Hypothermia: Our treatment is our prevention
This has been one of the warmest winters on record. Yet, hypothermia continues to be a threat to our patients, especially our trauma patients.
Even in the sunshine state of Florida, hypothermia is a threat to those exposed to the elements. Trauma patients are exceptionally vulnerable to hypothermia. Patients experiencing shock, burns, and head and spinal injuries are most susceptible.
We know that hypothermic patients are never considered dead until they are warm and dead. Due to the mammalian reflex, our body shunts the blood from our periphery to our core body organs, perfusing them in order to maintain life.
It also slows perfusion to conserve and preserve our vital organs. Therefore, when the body begins to warm, the patient’s body begins to restore perfusion to areas where blood was shunted away.
In a traumatic patient, perfusion is compromised in a patient presenting with shock. In burn patients, we need to be concerned with fluid loss among other problems, and in spinal and head injuries, the regulation system of our body has been compromised.
In cardiac arrest patients (non-traumatic) with return of spontaneous circulation (ROSC), induced hypothermia is considered the standard of care.
However, in contrast, in patients with traumatic brain injuries, there are no significant differences in outcome with induced hypothermic treatment.
This trial (Daniel Limmer, Michael O’Keefe, 2009, Emergency Care) is thought to draw a final conclusion to a now nearly decade-long investigation as to whether hypothermia improves TBI outcomes.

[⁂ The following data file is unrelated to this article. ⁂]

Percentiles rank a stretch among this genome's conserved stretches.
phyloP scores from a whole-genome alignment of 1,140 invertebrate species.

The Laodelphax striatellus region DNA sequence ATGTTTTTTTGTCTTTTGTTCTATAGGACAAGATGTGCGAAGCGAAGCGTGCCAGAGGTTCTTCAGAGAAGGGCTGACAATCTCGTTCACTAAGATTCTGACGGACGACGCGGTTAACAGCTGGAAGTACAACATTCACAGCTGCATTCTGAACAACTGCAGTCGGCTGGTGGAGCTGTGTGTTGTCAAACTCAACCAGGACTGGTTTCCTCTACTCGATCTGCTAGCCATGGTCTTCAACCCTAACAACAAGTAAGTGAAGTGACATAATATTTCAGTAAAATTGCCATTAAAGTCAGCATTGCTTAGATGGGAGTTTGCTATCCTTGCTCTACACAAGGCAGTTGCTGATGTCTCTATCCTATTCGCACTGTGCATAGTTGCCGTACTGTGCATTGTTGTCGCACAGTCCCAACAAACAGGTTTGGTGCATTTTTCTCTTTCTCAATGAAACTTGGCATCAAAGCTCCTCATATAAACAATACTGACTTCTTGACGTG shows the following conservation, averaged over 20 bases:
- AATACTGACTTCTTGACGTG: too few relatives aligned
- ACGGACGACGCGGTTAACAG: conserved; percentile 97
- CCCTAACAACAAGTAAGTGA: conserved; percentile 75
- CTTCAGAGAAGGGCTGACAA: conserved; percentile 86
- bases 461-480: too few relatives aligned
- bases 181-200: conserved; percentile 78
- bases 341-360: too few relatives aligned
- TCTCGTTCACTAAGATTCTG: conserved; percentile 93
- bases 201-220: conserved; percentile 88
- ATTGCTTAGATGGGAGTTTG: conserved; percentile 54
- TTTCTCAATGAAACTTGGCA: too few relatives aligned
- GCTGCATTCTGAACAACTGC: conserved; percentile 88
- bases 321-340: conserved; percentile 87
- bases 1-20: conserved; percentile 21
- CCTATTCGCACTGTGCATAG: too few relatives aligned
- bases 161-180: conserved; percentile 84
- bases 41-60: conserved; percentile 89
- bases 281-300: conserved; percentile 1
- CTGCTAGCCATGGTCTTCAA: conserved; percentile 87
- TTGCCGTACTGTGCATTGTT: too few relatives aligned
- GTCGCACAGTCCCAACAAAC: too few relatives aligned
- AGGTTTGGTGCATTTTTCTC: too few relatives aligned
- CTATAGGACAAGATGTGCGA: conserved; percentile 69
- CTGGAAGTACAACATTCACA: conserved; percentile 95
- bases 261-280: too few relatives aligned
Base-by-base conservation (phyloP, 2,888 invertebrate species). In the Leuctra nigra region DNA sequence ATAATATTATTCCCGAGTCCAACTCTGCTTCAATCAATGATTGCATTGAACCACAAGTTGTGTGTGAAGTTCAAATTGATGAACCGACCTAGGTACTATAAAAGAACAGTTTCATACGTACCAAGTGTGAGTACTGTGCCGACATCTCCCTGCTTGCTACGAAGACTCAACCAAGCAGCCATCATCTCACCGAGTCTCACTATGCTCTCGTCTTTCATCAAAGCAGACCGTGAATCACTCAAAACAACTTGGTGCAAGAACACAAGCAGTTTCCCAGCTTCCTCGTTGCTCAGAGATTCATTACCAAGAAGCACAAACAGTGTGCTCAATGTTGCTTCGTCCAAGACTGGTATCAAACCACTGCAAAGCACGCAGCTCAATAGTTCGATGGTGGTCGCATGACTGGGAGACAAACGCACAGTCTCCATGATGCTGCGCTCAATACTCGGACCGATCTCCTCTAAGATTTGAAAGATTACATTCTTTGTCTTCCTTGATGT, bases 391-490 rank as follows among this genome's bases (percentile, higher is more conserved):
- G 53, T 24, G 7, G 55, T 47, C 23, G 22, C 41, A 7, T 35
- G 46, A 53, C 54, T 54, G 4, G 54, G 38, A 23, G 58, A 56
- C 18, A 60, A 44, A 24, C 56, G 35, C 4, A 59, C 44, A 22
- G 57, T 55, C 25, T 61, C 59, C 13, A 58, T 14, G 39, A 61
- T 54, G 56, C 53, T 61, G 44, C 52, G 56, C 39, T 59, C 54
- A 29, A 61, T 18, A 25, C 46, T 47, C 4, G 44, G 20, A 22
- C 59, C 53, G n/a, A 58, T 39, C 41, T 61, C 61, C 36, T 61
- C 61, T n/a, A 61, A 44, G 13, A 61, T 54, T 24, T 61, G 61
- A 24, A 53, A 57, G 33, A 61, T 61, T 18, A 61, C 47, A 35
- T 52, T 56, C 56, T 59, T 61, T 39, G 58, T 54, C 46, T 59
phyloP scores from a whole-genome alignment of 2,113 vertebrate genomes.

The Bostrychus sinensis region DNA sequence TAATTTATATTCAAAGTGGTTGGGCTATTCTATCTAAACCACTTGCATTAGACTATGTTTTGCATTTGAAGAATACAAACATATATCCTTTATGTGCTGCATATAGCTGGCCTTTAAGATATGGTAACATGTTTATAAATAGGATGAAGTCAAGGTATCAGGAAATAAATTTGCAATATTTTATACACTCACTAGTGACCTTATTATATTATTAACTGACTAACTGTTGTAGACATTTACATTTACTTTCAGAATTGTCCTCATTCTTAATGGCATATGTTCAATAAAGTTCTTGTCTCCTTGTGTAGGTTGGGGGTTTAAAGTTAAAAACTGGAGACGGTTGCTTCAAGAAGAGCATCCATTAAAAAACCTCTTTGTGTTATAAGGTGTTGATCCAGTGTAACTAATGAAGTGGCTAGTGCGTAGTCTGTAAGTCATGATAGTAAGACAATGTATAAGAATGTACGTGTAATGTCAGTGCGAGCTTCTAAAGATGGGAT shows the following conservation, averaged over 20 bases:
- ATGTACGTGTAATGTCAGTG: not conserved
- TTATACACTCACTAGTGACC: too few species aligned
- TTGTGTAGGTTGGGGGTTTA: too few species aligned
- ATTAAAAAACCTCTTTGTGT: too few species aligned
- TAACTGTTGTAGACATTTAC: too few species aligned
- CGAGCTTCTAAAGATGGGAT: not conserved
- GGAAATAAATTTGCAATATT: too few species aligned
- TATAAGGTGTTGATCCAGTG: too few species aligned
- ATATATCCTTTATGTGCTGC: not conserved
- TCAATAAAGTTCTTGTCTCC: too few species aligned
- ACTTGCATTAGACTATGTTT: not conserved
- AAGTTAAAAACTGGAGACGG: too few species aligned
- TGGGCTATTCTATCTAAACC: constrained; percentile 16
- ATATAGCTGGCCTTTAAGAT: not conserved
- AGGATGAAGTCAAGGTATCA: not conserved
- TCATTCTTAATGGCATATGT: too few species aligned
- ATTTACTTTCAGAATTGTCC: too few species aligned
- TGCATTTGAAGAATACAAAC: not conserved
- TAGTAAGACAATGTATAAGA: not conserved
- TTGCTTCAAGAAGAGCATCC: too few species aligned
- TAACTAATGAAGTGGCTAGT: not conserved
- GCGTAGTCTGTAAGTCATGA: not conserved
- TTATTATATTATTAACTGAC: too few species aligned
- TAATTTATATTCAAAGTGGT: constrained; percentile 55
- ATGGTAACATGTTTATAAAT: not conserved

We remain in need of effective TBI therapies, but researchers will have to look elsewhere as temperature control is clearly not the answer. Therefore, we know hypothermia is not the friend of a patient with a traumatic injury.
The best method to any problem is preventing it from happening in the first place. Our treatment in this situation mirrors our prevention practice.
However, the sooner we recognize the potential for the trauma patient to suffer from hypothermia, the better we can prevent the trauma patient from becoming more hypothermic.
In order to prevent the loss of body temperature, we need to know how we lose heat. We know that our body regulates our temperature; however, it is susceptible to lose heat through conduction, convection, radiation, evaporation, and respiration.
You can prevent the patient from becoming hypothermic by putting a warm item, such as a warm blanket, between the patient and the surface, or remove the patient from the cold surface altogether.
Providing oxygen will not only provide the patient with the much-needed oxygenation, but also help prevent hypothermia from their respiration.
Our treatment for hypothermia is also our prevention for our trauma patient. It does not matter where you are in the country; if the environment is cooler than our body temperature, hypothermia is possible.
There are five ways our body loses heat. As part of our treatment for these patients, we should immediately take into consideration the prevention of hypothermia for our trauma patients. Tunnel visioning can be detrimental to the prevention of hypothermia in a trauma patient. Treating hypothermia in a trauma patient is the prevention of further hypothermia.
S. Andrew Josephson, MD, Hypothermia Ineffective in Traumatic Brain Injury Posted: 01/27/2011; AccessMedicine from McGraw-Hill © 2011 The McGraw-Hill Companies retrieved from http://www.medscape.com/viewarticle/735959 on March 18, 2012
Daniel Limmer, Michael O’Keefe (2009) Emergency Care, 11th Edition Upper Saddle River, NJ
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